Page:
Circular economies and behavioural science

The possibility of achieving circular economies rests on approaches to consumption, and human and corporate behaviour

A recent article from Circular Online, a website for sustainability professionals working in resources and waste, looked at the relationship between behavioural science and circular economies.

The possibility of achieving circular economies rests, of course, on approaches to consumption and so human behaviour forms a key link in the entire chain.

The relationship between individual and social consumption-behaviours, and larger organisational and corporate behaviours is also an inseparable one. 

The head of behaviour change and impact at consultancy Resource Futures, Gwen Frost, believes behavioural science has “a massive role to play” in moving the country towards its recycling ambitions. She says “people have been told many times to recycle; they know they should – so now we are down to nudging and persuading.”

This is exactly what happened and is happening in the corporate world. 

Corporations and private organisations have been aware that their activities were having an obvious impact on climate change since at  least the 1950s, and an InsideClimate report has said that ExxonMobil was aware that anthropogenic climate change was likely as early as 1977. 

In 1995 the Intergovernmental Panel on Climate Change gave a definitive statement that human behaviour was responsible for post-industrial global warming, and as of 2010, there was a 97 percent consensus among scientists that climate change was caused by humans.

But despite this awareness, most corporations failed to act because it was perceived as detrimental to their profit margins. The ‘nudging and persuading’ only effectively came about under mandatory ESG reporting, (‘disclosure’), where organisations are required to present data from financial and non-financial sources that shows they are meeting the standards of agencies such as the Sustainability Accounting Standards Board, the Global Reporting Initiative, and the Task Force on Climate-related Financial Disclosures. Data must also be made available to rating agencies and shareholders.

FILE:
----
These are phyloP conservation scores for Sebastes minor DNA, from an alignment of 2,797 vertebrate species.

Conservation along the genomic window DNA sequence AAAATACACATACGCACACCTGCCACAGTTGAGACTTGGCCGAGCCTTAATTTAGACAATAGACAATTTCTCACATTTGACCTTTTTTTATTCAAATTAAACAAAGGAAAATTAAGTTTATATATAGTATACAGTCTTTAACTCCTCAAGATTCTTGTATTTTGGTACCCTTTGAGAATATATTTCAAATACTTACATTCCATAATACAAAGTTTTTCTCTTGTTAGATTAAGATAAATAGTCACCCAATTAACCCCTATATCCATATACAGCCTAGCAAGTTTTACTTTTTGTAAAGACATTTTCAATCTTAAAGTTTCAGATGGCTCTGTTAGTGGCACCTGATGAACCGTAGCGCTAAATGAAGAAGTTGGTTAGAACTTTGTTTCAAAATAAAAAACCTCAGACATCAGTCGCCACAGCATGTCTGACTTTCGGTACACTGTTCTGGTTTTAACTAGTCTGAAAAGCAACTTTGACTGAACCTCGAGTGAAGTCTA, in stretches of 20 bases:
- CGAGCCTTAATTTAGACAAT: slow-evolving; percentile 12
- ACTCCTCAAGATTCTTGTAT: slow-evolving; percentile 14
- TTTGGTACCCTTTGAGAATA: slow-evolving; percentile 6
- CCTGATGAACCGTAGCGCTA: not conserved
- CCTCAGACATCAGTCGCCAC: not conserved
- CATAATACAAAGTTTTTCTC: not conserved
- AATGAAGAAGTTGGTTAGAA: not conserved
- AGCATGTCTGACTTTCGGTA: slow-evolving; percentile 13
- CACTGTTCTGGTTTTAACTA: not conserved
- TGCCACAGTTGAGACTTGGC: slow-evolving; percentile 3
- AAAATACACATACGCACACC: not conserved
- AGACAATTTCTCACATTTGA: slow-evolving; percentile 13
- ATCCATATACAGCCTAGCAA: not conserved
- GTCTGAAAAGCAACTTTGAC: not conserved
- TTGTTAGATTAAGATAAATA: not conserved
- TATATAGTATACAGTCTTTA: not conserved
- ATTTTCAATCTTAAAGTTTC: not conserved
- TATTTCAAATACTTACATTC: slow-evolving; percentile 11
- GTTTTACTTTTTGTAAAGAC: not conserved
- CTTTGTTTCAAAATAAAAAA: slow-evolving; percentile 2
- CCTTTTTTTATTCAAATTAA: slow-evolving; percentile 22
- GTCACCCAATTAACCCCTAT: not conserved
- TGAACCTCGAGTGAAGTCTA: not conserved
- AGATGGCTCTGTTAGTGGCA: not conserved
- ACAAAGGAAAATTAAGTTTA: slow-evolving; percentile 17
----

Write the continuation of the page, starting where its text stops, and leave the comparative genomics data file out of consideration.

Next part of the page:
So the corporate nudge came about due to compulsion, but the question remains whether this is enough to achieve sustainability through circular economies in any true sense.

On the level of social consumption behaviours, Belinda Miller, insight director at Corporate Culture, thinks that on the ‘awareness front’ although campaigns have a role to play, they don’t work in isolation. “National campaigns are effective at winning over hearts and minds, or as a call to action, but more targeted messaging is also needed to change behaviours.”

Miller explains that a behaviour-change project starts with gathering insight on the problem and understanding the local context.

This is perfectly analogous to the way in which data is absolutely essential to ESGs in the corporate world, and reflects the move to develop more sophisticated systems in understanding actors’ carbon footprints.

“You look at the customer journey, the same as any other industry, and map out every single thing – what, where, when, why and how.

“Once you understand the problem and context, you can identify your audiences and what gets in the way of them carrying out the behaviours that you want – then identify interventions that will tackle those barriers,” she says.

Gavin Ellis, director and co-founder of Hubbub, says it’s critical to ensure the right systems are in place before trying to persuade people to take action.

Again, this echoes large organisational behavioural changes. The efforts towards circular economies is one that must be reflected on both the micro and macro levels. 

Ellkis says, “Meeting people where they are currently at is key. It’s unrealistic to expect people to care as much about recycling as you do.”

It would be a hard sell to say that corporations (or at least ‘most’ corporations) ‘care’ about circular economies, especially if they perceive them to be at odds with their own interests. The recent moves in ESG reporting have aligned corporate interests with the wider environmental interests to act as the catalyst to shape this behaviour change.

The reputation of each company hangs in the balance as viable or non-grata actors on the world stage.


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